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Why battery-powered aircraft will never have significant range

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Jambo

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I picked the "never" for a good reason, next to being sure to lead to a lot of discussion. The point is that we are up to fundamental limits, not some artificial barrier in progress. Over the last 30 years we have only seen a two-fold increase in energy density in batteries, though they've gotten much more practical. We are fairly close to the theoretical limitations and those we will never surpass. Just like a prop can't be >100% efficient, a piston engine can't exceed 60-something percent thermal efficiency etc.
Well... I guess I'll have to discuss ;)

your opening posts video basically states in the end that the theoretical gains (given basically 3 chemistry generational leaps) is 20 times the amount of energy per unit weight.

So really, your claim we are up against 'theoretical' limits isn't really holding water for me.

The 'hard' leap, Li-S, offers a reduction to 30% of the weight. so given todays best batteries are pushing 250, that gives 833 Wh/kg (It implies in the video the current best are about 300 Wh/kg). Given we are about 50% of theoretical maximum of current Li ion, lets say Li-S is a pessimistic 25%, so about 400 Wh/kg

Like said before, 400 Wh/kg with high teens L/D allow about 400miles, which is (if my memory serves) >80% of small commuter aircraft trips.

In short, for all this hopalla about 'small electric GA revolution' to work, I feel we need one chemistry leap up.

That's a revolution that's hard to predict. It cant really be put on a timeline. But 'impossible'? No. Really no.
 
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autoreply

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In short, for all this hopalla about 'small electric GA revolution' to work, I feel we need one chemistry leap up.

That's a revolution that's hard to predict. It cant really be put on a timeline. But 'impossible'? No. Really no.
That's highly dependent on how you define "small electric GA revolution". For trainers, local flights etc, battery-powered GA is feasible today.

But going somewhere?

Note that the numbers in the OP are actual energy densities, so including BMS, mounting hardware, insulation etc. Any Li-based system will have to include those and they roughly double battery system weight. Ask Boeing how wise it is to omit some of that stuff.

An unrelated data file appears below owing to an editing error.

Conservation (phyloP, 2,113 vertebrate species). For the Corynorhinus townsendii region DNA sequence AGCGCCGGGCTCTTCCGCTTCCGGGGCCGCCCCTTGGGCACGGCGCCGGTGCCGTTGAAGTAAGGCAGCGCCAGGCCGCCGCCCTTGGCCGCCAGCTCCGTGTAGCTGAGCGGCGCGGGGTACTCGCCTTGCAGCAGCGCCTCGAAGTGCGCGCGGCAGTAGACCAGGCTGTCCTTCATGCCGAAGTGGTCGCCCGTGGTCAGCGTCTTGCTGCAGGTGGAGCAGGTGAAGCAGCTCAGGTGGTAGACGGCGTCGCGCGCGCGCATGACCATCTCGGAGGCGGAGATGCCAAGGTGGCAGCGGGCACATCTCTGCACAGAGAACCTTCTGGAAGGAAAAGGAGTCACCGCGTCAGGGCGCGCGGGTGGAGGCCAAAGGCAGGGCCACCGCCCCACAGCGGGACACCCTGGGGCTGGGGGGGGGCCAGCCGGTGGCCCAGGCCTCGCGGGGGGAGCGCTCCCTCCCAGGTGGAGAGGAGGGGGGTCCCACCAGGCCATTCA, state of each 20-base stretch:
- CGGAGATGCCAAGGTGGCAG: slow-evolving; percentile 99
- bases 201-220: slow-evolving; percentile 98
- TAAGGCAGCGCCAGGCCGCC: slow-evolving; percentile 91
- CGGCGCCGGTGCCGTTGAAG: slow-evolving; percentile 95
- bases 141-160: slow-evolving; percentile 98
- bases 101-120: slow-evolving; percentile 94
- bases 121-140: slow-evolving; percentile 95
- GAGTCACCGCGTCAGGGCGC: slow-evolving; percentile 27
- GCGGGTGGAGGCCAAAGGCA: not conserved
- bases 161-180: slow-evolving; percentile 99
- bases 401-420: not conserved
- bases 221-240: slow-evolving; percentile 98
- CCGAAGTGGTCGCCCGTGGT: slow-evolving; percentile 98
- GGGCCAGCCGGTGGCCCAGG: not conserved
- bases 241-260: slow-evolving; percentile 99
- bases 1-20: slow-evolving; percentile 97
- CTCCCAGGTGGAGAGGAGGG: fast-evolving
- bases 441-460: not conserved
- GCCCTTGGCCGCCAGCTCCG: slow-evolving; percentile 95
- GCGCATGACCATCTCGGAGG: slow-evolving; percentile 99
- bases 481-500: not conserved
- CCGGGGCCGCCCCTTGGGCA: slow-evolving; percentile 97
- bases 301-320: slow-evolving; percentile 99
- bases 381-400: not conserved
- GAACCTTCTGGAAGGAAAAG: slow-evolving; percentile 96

Even the very best theoretical possible batteries (excluding Li-F) will yield a reasonably efficient airframe (SR22) to have a range of only 145 miles if you don't climb too high. Climb a bit higher or demand half an hour of extra "fuel" and you're still down to dozens of miles of range.

Unless there's something wrong with my math, how could that ever be practical for going distances?
 

Aesquire

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Imaginary future batteries will solve all your problems. We've gone from Iron Acid batteries in cars to Lithium chemistry in only a century.

I'll bet you can have practical cross country performance equal to gasoline engines by 2117. Shipstones or Mr Fusion.

The trouble is I'll need to arrange to pay you with the help of an unborn descendant. :)
 

Jambo

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Even the very best theoretical possible batteries (excluding Li-F) will yield a reasonably efficient airframe (SR22) to have a range of only 145 miles if you don't climb too high. Climb a bit higher or demand half an hour of extra "fuel" and you're still down to dozens of miles of range.
What Wh/kg are you using for this?

Using the videos numbers, and using your pessimistic 100 Wh/kg, Li-S would be 333Wh/kg, and Li-air would be 1,333 Wh/kg. So I have no idea what numbers your using...
 

DonEstenan

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That's highly dependent on how you define "small electric GA revolution". For trainers, local flights etc, battery-powered GA is feasible today.
Marginally possible, not really practical yet. Some improvements (battery capacity & cost) are still needed to make it the preferable choice.

But going somewhere?
...
Unless there's something wrong with my math, how could that ever be practical for going distances?
For going distances ... get a hybrid using free-piston linear generator (if/when it finally becomes feasible/practical, hmmmm)
 

henryk

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Marginally possible, not really practical yet. Some improvements (battery capacity & cost) are still needed to make it the preferable choice.


For going distances ... get a hybrid using free-piston linear generator (if/when it finally becomes feasible/practical, hmmmm)
-but... (thrust force=80 kG/kW !!!)

View attachment Сравнение БПЛА &#1.doc

-we should finde moore energy efficiant solutions...
 
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Topaz

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Presuming that future electrical energy-storage devices, forever, will be chemically-based "batteries" is without foundation. Sure, we're approaching some limits in lithium-based chemical batteries. This is not the ultimate energy-storage technology. It's just the best we have right now.